“The battalion was equipped with A10 tanks, surely ranked as the worst in history.”
“The designers of the A10 must be in the pay of the Nazis.”
Captain Dick Shattock, Technical Adjutant, 3rd Royal Tank Regiment
“They were ponderous square things like mobile pre-fab houses and just about as flimsy.”
Second Lieutenant Bob Crisp, 3rd Royal Tank Regiment
The process of tank design and development that created the tanks used by the British Army in World War Two was seriously flawed. Designs were constrained by the need to re-use existing technology and by severe financial limitations. The outcome was, in too many cases, tanks with serious problems that were rushed into production and sent into combat before they were ready.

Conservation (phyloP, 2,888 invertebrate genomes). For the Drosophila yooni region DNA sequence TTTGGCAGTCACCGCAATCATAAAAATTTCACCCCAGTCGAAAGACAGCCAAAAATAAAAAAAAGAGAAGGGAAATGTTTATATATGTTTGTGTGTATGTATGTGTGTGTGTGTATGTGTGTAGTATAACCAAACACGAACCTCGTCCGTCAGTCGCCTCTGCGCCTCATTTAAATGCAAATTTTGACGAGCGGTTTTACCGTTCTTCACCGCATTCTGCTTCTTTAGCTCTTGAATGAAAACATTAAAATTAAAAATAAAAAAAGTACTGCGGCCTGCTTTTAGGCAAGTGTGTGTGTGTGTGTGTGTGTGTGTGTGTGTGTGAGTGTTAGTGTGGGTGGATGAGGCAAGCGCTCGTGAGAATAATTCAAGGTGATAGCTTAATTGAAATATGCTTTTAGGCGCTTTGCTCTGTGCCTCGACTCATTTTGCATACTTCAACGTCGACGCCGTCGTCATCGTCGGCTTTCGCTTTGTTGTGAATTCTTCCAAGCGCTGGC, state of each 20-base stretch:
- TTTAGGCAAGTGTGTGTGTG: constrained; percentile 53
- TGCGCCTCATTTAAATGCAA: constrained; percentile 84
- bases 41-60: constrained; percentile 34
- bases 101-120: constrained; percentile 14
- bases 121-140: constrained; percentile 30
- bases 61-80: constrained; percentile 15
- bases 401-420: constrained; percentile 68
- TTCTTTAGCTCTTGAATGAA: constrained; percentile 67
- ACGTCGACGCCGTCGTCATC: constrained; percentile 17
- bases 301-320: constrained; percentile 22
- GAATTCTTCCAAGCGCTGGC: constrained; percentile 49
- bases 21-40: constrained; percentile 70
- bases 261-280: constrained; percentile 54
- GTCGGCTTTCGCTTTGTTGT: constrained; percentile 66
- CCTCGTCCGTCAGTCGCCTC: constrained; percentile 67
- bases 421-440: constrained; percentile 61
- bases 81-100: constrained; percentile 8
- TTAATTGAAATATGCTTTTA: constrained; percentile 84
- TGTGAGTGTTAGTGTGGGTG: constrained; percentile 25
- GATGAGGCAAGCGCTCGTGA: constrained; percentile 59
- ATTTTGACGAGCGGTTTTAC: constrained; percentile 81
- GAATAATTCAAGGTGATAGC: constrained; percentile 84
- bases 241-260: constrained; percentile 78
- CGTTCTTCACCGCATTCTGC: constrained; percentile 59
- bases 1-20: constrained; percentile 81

The first British Cruiser tanks, the A9 Cruiser Tank Mk. I and A10 Cruiser Tank Mk. II expemplify all these problems. They were designed to fulfil a need for agile, well-armed tanks to carry out a new tactical doctrine. Neither was well-armed or armoured, both had serious flaws and questionable reliability, but they saw combat against German and Italian armour in France, North Africa and Greece. This is the story of the A9 and A10, of why they took the form they did and why they were rushed into combat when it was apparent that they were not suitable or effective.
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